Since I wanted to hit all the well known sites that Paris is known for, after we finished our visit to Napoeon's Tomb at Les Invalides, we made our way over to the Notre Dame Cathedral. On our way, we decided to detour up to the bistros of the Latin Quarter and get a mid-afternoon lunch. We just picked a restaurant and ordered French onion soup and red wine for the adults and a plate of frites for the Little Man. While it was massed produced French onion soup for the tourists, it was still better than what I can make at home, and we pronounced it delicious.
|I take lousy food pictures, but this stuff|
We walked towards Notre Dame and the little stalls along the Seinne that sell prints, old books, and tchotchkes. We didn't end up buying anything, but it was fun to poke around and see what people were selling.
|Prints, tourist junk, and more!|
The light was good on Notre Dame, so we snapped a few exterior photos, but didn't go into the cathedral. We did however, use our Museum Pass to go into the Crypt Archeologique de Notre Dame. There used to be buildings and streets right up against the cathedral on all sides, and the crypt is a unique display that shows some of the ruins that were excavated in the late 1960s and early 1970s. Information is provided in French, English, and Spanish about the history of the location, the specific buildings that were uncovered, and the process of the excavation. Entry is €5 per adult, but free with the pass. This was an interesting and relatively quick visit - and we would not have made the visit inside without the pass, but I'm glad we were able to go in.
|Mark and Little Man with Notre Dame in the background.|
|Ruins below the Notre Dame square.|
|Another view of the ruins|
We had planned to visit the interior of Notre Dame on Sunday morning and made our way to the Île de Saint Louis to find an ice cream shop. It seems like the island (connected to the Île de Cité, the location of Notre Dame) is well known for it's cute little boutiques, restaurants, and ice cream parlors. Several ice cream places are located on the island, so you just have to make a choice, and chances are pretty good that you won't be disappointed - it is ice cream, after all.
We found that we had made better time than expected during the day, so we made one last stop with the Paris Museum Pass at the Centre Pompidou, the modern art museum with a funky exterior. The pieces inside vary by artist and media type and it was great to browse through. Entrance to regular expositions is €13 per adult, but free with the museum pass, and additional tickets may be required for special exhibits (even with the pass).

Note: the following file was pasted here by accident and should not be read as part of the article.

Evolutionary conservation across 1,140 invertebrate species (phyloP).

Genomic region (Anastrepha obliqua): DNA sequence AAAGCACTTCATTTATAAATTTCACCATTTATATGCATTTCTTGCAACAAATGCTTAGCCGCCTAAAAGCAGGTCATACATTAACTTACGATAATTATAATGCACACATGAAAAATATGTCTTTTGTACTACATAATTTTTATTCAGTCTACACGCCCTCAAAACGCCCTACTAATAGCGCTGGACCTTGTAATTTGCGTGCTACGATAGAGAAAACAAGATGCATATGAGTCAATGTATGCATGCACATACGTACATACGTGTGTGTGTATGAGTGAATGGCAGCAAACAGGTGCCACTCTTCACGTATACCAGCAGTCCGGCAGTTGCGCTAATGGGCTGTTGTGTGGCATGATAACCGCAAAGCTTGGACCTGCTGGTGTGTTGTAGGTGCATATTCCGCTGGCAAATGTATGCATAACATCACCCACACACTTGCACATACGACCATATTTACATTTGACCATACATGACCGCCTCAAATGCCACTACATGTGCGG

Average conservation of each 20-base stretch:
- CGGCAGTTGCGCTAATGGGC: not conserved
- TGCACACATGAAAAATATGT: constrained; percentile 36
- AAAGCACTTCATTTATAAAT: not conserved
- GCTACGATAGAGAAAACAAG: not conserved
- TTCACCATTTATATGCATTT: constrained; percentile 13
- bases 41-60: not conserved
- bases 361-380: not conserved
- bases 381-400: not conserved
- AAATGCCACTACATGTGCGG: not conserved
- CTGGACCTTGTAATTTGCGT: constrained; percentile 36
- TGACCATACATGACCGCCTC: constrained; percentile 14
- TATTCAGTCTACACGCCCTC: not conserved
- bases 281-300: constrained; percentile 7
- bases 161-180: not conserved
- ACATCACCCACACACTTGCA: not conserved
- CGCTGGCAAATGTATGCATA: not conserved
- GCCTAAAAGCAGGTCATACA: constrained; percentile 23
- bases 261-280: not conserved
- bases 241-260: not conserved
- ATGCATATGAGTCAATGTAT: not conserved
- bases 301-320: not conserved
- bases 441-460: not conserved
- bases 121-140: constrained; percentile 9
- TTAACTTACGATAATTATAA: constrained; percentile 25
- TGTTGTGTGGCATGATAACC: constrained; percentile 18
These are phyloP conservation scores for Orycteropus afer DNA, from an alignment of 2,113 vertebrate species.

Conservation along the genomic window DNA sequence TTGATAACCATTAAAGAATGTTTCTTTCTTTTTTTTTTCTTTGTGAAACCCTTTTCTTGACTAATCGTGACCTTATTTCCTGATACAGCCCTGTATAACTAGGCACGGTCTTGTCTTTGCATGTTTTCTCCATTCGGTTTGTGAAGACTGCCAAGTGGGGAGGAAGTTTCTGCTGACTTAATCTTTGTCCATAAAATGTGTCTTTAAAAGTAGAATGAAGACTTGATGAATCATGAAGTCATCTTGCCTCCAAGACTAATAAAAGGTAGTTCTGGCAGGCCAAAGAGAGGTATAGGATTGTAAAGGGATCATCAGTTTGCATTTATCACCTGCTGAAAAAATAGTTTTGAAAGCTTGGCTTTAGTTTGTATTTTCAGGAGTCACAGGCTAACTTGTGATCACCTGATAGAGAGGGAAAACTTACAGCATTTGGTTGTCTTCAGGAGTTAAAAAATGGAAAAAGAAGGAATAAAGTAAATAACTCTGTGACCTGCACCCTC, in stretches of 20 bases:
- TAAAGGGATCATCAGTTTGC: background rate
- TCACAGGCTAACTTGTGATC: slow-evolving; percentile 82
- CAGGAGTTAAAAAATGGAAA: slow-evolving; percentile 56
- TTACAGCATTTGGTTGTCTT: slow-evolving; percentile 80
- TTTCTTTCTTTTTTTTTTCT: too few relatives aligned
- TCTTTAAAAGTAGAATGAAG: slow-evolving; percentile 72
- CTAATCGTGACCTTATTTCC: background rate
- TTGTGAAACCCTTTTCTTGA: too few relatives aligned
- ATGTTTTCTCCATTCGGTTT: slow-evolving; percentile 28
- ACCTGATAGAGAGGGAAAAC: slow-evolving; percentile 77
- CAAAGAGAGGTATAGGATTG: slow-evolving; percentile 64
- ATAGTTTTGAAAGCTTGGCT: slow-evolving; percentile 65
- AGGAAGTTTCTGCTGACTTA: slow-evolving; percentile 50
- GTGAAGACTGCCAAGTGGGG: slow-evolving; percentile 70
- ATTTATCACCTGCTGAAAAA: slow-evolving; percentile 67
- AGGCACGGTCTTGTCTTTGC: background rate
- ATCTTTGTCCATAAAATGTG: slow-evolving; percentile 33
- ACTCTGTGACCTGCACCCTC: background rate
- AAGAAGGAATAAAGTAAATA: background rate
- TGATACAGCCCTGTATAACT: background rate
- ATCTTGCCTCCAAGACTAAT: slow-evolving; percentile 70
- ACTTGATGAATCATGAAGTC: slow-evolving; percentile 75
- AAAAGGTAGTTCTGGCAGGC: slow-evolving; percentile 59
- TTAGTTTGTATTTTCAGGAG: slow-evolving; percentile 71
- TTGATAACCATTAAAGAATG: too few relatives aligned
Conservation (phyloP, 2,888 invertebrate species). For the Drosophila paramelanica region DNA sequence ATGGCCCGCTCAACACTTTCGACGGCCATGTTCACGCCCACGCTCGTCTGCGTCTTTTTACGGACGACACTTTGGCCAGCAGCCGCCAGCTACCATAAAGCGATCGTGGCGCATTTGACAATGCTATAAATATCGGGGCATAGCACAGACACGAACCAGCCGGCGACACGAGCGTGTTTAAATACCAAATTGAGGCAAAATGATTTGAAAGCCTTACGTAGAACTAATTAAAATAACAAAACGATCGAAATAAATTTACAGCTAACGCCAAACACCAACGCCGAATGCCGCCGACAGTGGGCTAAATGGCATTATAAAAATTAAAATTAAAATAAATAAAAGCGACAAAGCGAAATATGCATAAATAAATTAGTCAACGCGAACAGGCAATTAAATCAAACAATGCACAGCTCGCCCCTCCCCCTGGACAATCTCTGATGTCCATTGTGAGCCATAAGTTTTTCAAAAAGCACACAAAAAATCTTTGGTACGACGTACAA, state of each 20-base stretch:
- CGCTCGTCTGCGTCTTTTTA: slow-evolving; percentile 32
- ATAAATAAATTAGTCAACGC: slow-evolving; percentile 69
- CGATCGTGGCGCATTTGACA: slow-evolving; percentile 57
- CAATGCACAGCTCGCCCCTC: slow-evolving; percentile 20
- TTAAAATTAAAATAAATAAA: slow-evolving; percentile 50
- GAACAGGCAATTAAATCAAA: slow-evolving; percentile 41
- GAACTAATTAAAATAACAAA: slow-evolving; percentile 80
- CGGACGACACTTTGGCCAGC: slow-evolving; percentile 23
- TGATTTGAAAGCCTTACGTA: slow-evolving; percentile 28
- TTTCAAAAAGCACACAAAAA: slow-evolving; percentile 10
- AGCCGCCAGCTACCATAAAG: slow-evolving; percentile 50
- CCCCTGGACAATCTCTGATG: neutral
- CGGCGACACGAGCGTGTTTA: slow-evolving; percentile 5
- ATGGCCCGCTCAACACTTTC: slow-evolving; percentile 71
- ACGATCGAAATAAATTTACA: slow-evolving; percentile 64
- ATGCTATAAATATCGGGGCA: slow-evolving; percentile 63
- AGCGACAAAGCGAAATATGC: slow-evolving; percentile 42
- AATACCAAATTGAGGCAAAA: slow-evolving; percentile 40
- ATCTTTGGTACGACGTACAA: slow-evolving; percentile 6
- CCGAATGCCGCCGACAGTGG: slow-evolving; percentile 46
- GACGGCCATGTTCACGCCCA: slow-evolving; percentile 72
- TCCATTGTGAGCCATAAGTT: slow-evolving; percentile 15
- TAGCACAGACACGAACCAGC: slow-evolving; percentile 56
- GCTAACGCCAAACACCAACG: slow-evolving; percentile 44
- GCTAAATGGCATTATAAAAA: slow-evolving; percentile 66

|The all piping is on the exterior of the Centre |
Pompidou, which seems appropriate for a
modern art museum.
|Piece by Marc Fornes|
|"A better Netherlands begins here" - it seemed appropriate to take a photo.|
Political poster for the Socialist Party of the Netherlands
For dinner, we bought a couple of bottles of wine at a local wine shop and treated ourselves to some savory crepes at a little bistro before calling it a night.
Just to do a quick review of the benefits of using the Paris Museum Pass: We purchased two 2 Day passes for €39 each (€78 total) and had free admission into 10 museums and monuments. Without the pass, we would have paid €99 each (€198 total) to get into all the same places. We saved €60 each (€120 total). We saw a LOT with the passes, and some things that we wouldn't have gone into without the pass in the first place, but I'm so happy we got to see. Even if you don't want to stomp around at the same pace we did, a 4 Day pass is €54 and a 6 Day pass is €69 - you can still save yourself a fair amount of money at all 60 participating museums and monuments. I highly recommend the Paris Museum Pass.
We were up early on Sunday, our final day, to get over to Notre Dame to view the interior. Viewing the cathedral is free for visitors, and visitors are allowed in during mass and prayer services but the church asks that you remain and be quiet and respectful. The interior is generally dark, but the church itself is still stunning with all the paintings and gorgeous high Gothic arches - and I actually believe the darkness makes it easier to picture the church the same way as the first parishioners that came into the cathedral 850 years ago. It's such a large church that to really appreciate the architecture and interior, I would recommend at least 45 minutes to really soak it all in.
|The entrance to the Notre Dame cathedral|
|The Rose Window of Notre Dame|
|Prayer chapel within the cathedral|
|Beautifully painted pillar|
|The sanctuary, flanked by arches|
|Ironwork on the exterior doors|
|Christ and the apostles, with saints over the archway|
|The church's famous gargoyles|
Our final stop before heading back to the train station was the Sacre Coeur Basilica. The Sacre Coeur is one of the highest points in the city and sits on a hill that overlooks the rest of Paris and can be seen from just about everywhere in the city. We climbed some wicked stairs to get up there (with stroller and suitcases), but there is a little trolley that will drop you directly in front of the church. The view is breathtaking, as is the church. The church was constructed in the late 19th century, so it is fairly new compared to many of the other monuments in the city. Photos are prohibited inside, but the detail and size of the paintings are impressive (check out their website for interior views). It was an impressive way to leave Paris.
|The Sacre Coeur from the Eiffel Tower|
|The Sacre Coeur Basilica|
|A view of Paris from the Sacre Coeur|
|Exterior from the side|
|Sacred heart of Jesus above the entrance|
|Copper statues above the entrance|
We had a whirlwind trip, but we got to see and experience quite a bit. Really, it only makes me want to go back. I hope you also enjoyed our run through the city and find some inspiration.
Have you been to Paris? What is your favorite part of the city?